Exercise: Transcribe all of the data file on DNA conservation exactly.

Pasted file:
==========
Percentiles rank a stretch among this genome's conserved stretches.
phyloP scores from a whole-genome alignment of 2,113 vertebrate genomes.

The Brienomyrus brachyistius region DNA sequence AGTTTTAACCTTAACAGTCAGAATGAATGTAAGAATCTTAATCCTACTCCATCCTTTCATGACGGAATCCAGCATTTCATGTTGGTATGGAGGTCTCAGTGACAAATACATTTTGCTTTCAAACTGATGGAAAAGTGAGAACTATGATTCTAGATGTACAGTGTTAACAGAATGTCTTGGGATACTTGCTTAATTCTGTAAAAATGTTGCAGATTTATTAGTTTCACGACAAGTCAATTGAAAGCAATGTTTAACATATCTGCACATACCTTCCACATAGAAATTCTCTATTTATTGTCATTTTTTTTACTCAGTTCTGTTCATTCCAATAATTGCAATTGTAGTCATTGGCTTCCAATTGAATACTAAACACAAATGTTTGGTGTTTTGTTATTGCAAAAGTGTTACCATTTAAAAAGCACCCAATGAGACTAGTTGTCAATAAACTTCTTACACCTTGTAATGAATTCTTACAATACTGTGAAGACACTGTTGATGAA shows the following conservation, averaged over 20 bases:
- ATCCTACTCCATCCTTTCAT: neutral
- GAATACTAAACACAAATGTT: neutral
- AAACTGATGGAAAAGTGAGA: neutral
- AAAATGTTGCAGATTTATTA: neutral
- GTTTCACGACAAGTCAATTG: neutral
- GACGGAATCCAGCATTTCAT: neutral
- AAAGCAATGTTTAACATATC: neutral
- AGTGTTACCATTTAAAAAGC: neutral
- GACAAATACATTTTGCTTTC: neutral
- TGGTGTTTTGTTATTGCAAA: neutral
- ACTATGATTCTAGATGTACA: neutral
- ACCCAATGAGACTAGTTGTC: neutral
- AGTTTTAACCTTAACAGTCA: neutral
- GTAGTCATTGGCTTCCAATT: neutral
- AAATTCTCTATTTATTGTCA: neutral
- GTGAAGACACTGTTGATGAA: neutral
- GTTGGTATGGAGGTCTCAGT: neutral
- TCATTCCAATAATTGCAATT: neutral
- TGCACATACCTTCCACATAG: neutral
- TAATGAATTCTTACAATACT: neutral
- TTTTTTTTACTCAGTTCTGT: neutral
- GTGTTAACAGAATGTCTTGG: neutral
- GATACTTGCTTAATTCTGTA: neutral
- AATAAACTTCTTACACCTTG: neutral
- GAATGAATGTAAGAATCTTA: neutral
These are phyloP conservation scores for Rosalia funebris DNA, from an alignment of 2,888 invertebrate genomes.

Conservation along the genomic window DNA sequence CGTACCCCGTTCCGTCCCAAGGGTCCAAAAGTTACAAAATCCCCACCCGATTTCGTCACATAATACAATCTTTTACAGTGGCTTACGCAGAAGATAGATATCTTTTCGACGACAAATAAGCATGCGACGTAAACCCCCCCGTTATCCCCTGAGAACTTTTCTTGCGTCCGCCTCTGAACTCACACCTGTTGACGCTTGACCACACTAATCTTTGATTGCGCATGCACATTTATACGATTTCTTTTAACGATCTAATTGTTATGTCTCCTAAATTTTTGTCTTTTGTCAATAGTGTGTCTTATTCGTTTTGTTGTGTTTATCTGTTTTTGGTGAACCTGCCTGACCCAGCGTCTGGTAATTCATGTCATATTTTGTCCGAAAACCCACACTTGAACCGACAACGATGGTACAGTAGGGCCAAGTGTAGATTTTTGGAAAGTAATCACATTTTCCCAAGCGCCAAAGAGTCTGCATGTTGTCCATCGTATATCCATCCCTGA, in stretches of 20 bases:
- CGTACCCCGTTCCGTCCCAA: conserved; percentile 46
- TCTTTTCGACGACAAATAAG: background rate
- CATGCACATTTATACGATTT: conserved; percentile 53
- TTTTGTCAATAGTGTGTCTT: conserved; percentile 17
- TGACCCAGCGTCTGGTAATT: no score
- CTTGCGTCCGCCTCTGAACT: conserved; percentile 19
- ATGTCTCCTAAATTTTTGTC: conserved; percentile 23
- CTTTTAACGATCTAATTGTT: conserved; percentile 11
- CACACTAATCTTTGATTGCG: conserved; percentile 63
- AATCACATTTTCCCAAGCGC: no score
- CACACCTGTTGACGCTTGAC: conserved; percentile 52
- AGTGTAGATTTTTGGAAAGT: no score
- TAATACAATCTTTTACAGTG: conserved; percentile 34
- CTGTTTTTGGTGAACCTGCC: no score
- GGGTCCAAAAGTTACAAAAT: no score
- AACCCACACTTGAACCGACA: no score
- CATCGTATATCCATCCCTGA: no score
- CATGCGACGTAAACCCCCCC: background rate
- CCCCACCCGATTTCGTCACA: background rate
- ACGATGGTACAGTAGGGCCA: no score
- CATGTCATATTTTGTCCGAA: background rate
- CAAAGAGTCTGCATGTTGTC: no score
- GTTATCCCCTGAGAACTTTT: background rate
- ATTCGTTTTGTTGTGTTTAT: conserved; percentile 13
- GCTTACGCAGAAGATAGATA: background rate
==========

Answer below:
Percentiles rank a stretch among this genome's conserved stretches.
phyloP scores from a whole-genome alignment of 2,113 vertebrate genomes.

The Brienomyrus brachyistius region DNA sequence AGTTTTAACCTTAACAGTCAGAATGAATGTAAGAATCTTAATCCTACTCCATCCTTTCATGACGGAATCCAGCATTTCATGTTGGTATGGAGGTCTCAGTGACAAATACATTTTGCTTTCAAACTGATGGAAAAGTGAGAACTATGATTCTAGATGTACAGTGTTAACAGAATGTCTTGGGATACTTGCTTAATTCTGTAAAAATGTTGCAGATTTATTAGTTTCACGACAAGTCAATTGAAAGCAATGTTTAACATATCTGCACATACCTTCCACATAGAAATTCTCTATTTATTGTCATTTTTTTTACTCAGTTCTGTTCATTCCAATAATTGCAATTGTAGTCATTGGCTTCCAATTGAATACTAAACACAAATGTTTGGTGTTTTGTTATTGCAAAAGTGTTACCATTTAAAAAGCACCCAATGAGACTAGTTGTCAATAAACTTCTTACACCTTGTAATGAATTCTTACAATACTGTGAAGACACTGTTGATGAA shows the following conservation, averaged over 20 bases:
- ATCCTACTCCATCCTTTCAT: neutral
- GAATACTAAACACAAATGTT: neutral
- AAACTGATGGAAAAGTGAGA: neutral
- AAAATGTTGCAGATTTATTA: neutral
- GTTTCACGACAAGTCAATTG: neutral
- GACGGAATCCAGCATTTCAT: neutral
- AAAGCAATGTTTAACATATC: neutral
- AGTGTTACCATTTAAAAAGC: neutral
- GACAAATACATTTTGCTTTC: neutral
- TGGTGTTTTGTTATTGCAAA: neutral
- ACTATGATTCTAGATGTACA: neutral
- ACCCAATGAGACTAGTTGTC: neutral
- AGTTTTAACCTTAACAGTCA: neutral
- GTAGTCATTGGCTTCCAATT: neutral
- AAATTCTCTATTTATTGTCA: neutral
- GTGAAGACACTGTTGATGAA: neutral
- GTTGGTATGGAGGTCTCAGT: neutral
- TCATTCCAATAATTGCAATT: neutral
- TGCACATACCTTCCACATAG: neutral
- TAATGAATTCTTACAATACT: neutral
- TTTTTTTTACTCAGTTCTGT: neutral
- GTGTTAACAGAATGTCTTGG: neutral
- GATACTTGCTTAATTCTGTA: neutral
- AATAAACTTCTTACACCTTG: neutral
- GAATGAATGTAAGAATCTTA: neutral
These are phyloP conservation scores for Rosalia funebris DNA, from an alignment of 2,888 invertebrate genomes.

Conservation along the genomic window DNA sequence CGTACCCCGTTCCGTCCCAAGGGTCCAAAAGTTACAAAATCCCCACCCGATTTCGTCACATAATACAATCTTTTACAGTGGCTTACGCAGAAGATAGATATCTTTTCGACGACAAATAAGCATGCGACGTAAACCCCCCCGTTATCCCCTGAGAACTTTTCTTGCGTCCGCCTCTGAACTCACACCTGTTGACGCTTGACCACACTAATCTTTGATTGCGCATGCACATTTATACGATTTCTTTTAACGATCTAATTGTTATGTCTCCTAAATTTTTGTCTTTTGTCAATAGTGTGTCTTATTCGTTTTGTTGTGTTTATCTGTTTTTGGTGAACCTGCCTGACCCAGCGTCTGGTAATTCATGTCATATTTTGTCCGAAAACCCACACTTGAACCGACAACGATGGTACAGTAGGGCCAAGTGTAGATTTTTGGAAAGTAATCACATTTTCCCAAGCGCCAAAGAGTCTGCATGTTGTCCATCGTATATCCATCCCTGA, in stretches of 20 bases:
- CGTACCCCGTTCCGTCCCAA: conserved; percentile 46
- TCTTTTCGACGACAAATAAG: background rate
- CATGCACATTTATACGATTT: conserved; percentile 53
- TTTTGTCAATAGTGTGTCTT: conserved; percentile 17
- TGACCCAGCGTCTGGTAATT: no score
- CTTGCGTCCGCCTCTGAACT: conserved; percentile 19
- ATGTCTCCTAAATTTTTGTC: conserved; percentile 23
- CTTTTAACGATCTAATTGTT: conserved; percentile 11
- CACACTAATCTTTGATTGCG: conserved; percentile 63
- AATCACATTTTCCCAAGCGC: no score
- CACACCTGTTGACGCTTGAC: conserved; percentile 52
- AGTGTAGATTTTTGGAAAGT: no score
- TAATACAATCTTTTACAGTG: conserved; percentile 34
- CTGTTTTTGGTGAACCTGCC: no score
- GGGTCCAAAAGTTACAAAAT: no score
- AACCCACACTTGAACCGACA: no score
- CATCGTATATCCATCCCTGA: no score
- CATGCGACGTAAACCCCCCC: background rate
- CCCCACCCGATTTCGTCACA: background rate
- ACGATGGTACAGTAGGGCCA: no score
- CATGTCATATTTTGTCCGAA: background rate
- CAAAGAGTCTGCATGTTGTC: no score
- GTTATCCCCTGAGAACTTTT: background rate
- ATTCGTTTTGTTGTGTTTAT: conserved; percentile 13
- GCTTACGCAGAAGATAGATA: background rate